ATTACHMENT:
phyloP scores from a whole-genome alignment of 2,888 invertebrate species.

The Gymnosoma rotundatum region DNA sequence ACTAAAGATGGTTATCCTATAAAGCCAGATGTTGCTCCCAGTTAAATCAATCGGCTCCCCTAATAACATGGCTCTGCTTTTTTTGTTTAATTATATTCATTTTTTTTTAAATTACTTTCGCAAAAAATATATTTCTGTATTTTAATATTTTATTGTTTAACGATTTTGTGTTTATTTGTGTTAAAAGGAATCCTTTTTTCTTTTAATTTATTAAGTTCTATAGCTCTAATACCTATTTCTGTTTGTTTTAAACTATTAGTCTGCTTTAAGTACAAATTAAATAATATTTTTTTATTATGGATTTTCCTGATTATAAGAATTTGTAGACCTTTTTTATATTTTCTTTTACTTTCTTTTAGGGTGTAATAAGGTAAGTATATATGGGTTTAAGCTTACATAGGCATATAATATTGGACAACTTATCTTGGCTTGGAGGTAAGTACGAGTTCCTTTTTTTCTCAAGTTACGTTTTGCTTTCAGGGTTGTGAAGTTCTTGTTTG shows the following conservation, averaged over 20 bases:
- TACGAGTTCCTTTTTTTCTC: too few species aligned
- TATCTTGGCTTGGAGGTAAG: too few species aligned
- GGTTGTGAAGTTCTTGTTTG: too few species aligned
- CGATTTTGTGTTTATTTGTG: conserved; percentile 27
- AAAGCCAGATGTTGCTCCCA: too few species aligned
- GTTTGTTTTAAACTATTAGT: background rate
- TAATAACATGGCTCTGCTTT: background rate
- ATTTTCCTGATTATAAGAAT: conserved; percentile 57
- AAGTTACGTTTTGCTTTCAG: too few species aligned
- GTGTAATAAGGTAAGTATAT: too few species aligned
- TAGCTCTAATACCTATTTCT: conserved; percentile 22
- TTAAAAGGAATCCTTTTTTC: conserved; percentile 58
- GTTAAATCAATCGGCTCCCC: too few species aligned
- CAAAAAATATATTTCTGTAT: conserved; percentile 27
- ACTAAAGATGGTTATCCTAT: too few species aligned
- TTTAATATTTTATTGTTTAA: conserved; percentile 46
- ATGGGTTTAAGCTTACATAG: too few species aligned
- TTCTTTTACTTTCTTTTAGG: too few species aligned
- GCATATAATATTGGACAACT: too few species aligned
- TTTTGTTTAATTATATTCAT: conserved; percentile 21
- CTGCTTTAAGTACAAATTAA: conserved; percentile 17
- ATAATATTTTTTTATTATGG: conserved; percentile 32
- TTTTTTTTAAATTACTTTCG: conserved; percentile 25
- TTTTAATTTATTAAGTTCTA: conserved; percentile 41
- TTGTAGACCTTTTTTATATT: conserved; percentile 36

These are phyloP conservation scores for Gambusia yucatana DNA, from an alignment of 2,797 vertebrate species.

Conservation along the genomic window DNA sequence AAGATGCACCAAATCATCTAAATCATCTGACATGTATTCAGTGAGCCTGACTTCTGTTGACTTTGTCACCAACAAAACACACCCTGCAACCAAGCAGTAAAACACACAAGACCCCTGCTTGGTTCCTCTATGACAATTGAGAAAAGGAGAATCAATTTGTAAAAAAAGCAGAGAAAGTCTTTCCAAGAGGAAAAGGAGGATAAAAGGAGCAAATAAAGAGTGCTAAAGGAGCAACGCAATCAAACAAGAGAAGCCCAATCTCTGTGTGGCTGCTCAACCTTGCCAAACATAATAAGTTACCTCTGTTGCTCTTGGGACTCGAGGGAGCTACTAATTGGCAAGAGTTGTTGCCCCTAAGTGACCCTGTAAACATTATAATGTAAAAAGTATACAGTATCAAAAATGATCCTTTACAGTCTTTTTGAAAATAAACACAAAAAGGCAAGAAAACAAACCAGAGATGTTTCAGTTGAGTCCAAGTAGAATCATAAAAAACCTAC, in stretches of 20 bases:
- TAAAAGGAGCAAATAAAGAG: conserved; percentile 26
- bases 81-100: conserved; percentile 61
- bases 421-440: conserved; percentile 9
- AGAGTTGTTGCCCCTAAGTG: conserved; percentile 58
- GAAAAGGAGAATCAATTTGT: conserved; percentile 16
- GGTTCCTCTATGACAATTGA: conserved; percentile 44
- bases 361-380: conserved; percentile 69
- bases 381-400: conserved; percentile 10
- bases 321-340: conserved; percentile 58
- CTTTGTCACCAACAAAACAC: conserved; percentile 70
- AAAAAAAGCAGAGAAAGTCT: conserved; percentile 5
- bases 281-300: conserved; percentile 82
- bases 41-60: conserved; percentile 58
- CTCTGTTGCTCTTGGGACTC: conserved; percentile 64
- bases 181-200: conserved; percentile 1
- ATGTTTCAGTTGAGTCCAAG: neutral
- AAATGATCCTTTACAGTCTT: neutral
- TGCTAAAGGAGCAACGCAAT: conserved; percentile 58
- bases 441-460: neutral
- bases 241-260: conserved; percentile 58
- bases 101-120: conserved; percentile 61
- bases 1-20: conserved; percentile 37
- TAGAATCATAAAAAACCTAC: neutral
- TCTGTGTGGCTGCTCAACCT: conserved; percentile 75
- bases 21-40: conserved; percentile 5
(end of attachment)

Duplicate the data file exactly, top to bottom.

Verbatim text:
phyloP scores from a whole-genome alignment of 2,888 invertebrate species.

The Gymnosoma rotundatum region DNA sequence ACTAAAGATGGTTATCCTATAAAGCCAGATGTTGCTCCCAGTTAAATCAATCGGCTCCCCTAATAACATGGCTCTGCTTTTTTTGTTTAATTATATTCATTTTTTTTTAAATTACTTTCGCAAAAAATATATTTCTGTATTTTAATATTTTATTGTTTAACGATTTTGTGTTTATTTGTGTTAAAAGGAATCCTTTTTTCTTTTAATTTATTAAGTTCTATAGCTCTAATACCTATTTCTGTTTGTTTTAAACTATTAGTCTGCTTTAAGTACAAATTAAATAATATTTTTTTATTATGGATTTTCCTGATTATAAGAATTTGTAGACCTTTTTTATATTTTCTTTTACTTTCTTTTAGGGTGTAATAAGGTAAGTATATATGGGTTTAAGCTTACATAGGCATATAATATTGGACAACTTATCTTGGCTTGGAGGTAAGTACGAGTTCCTTTTTTTCTCAAGTTACGTTTTGCTTTCAGGGTTGTGAAGTTCTTGTTTG shows the following conservation, averaged over 20 bases:
- TACGAGTTCCTTTTTTTCTC: too few species aligned
- TATCTTGGCTTGGAGGTAAG: too few species aligned
- GGTTGTGAAGTTCTTGTTTG: too few species aligned
- CGATTTTGTGTTTATTTGTG: conserved; percentile 27
- AAAGCCAGATGTTGCTCCCA: too few species aligned
- GTTTGTTTTAAACTATTAGT: background rate
- TAATAACATGGCTCTGCTTT: background rate
- ATTTTCCTGATTATAAGAAT: conserved; percentile 57
- AAGTTACGTTTTGCTTTCAG: too few species aligned
- GTGTAATAAGGTAAGTATAT: too few species aligned
- TAGCTCTAATACCTATTTCT: conserved; percentile 22
- TTAAAAGGAATCCTTTTTTC: conserved; percentile 58
- GTTAAATCAATCGGCTCCCC: too few species aligned
- CAAAAAATATATTTCTGTAT: conserved; percentile 27
- ACTAAAGATGGTTATCCTAT: too few species aligned
- TTTAATATTTTATTGTTTAA: conserved; percentile 46
- ATGGGTTTAAGCTTACATAG: too few species aligned
- TTCTTTTACTTTCTTTTAGG: too few species aligned
- GCATATAATATTGGACAACT: too few species aligned
- TTTTGTTTAATTATATTCAT: conserved; percentile 21
- CTGCTTTAAGTACAAATTAA: conserved; percentile 17
- ATAATATTTTTTTATTATGG: conserved; percentile 32
- TTTTTTTTAAATTACTTTCG: conserved; percentile 25
- TTTTAATTTATTAAGTTCTA: conserved; percentile 41
- TTGTAGACCTTTTTTATATT: conserved; percentile 36

These are phyloP conservation scores for Gambusia yucatana DNA, from an alignment of 2,797 vertebrate species.

Conservation along the genomic window DNA sequence AAGATGCACCAAATCATCTAAATCATCTGACATGTATTCAGTGAGCCTGACTTCTGTTGACTTTGTCACCAACAAAACACACCCTGCAACCAAGCAGTAAAACACACAAGACCCCTGCTTGGTTCCTCTATGACAATTGAGAAAAGGAGAATCAATTTGTAAAAAAAGCAGAGAAAGTCTTTCCAAGAGGAAAAGGAGGATAAAAGGAGCAAATAAAGAGTGCTAAAGGAGCAACGCAATCAAACAAGAGAAGCCCAATCTCTGTGTGGCTGCTCAACCTTGCCAAACATAATAAGTTACCTCTGTTGCTCTTGGGACTCGAGGGAGCTACTAATTGGCAAGAGTTGTTGCCCCTAAGTGACCCTGTAAACATTATAATGTAAAAAGTATACAGTATCAAAAATGATCCTTTACAGTCTTTTTGAAAATAAACACAAAAAGGCAAGAAAACAAACCAGAGATGTTTCAGTTGAGTCCAAGTAGAATCATAAAAAACCTAC, in stretches of 20 bases:
- TAAAAGGAGCAAATAAAGAG: conserved; percentile 26
- bases 81-100: conserved; percentile 61
- bases 421-440: conserved; percentile 9
- AGAGTTGTTGCCCCTAAGTG: conserved; percentile 58
- GAAAAGGAGAATCAATTTGT: conserved; percentile 16
- GGTTCCTCTATGACAATTGA: conserved; percentile 44
- bases 361-380: conserved; percentile 69
- bases 381-400: conserved; percentile 10
- bases 321-340: conserved; percentile 58
- CTTTGTCACCAACAAAACAC: conserved; percentile 70
- AAAAAAAGCAGAGAAAGTCT: conserved; percentile 5
- bases 281-300: conserved; percentile 82
- bases 41-60: conserved; percentile 58
- CTCTGTTGCTCTTGGGACTC: conserved; percentile 64
- bases 181-200: conserved; percentile 1
- ATGTTTCAGTTGAGTCCAAG: neutral
- AAATGATCCTTTACAGTCTT: neutral
- TGCTAAAGGAGCAACGCAAT: conserved; percentile 58
- bases 441-460: neutral
- bases 241-260: conserved; percentile 58
- bases 101-120: conserved; percentile 61
- bases 1-20: conserved; percentile 37
- TAGAATCATAAAAAACCTAC: neutral
- TCTGTGTGGCTGCTCAACCT: conserved; percentile 75
- bases 21-40: conserved; percentile 5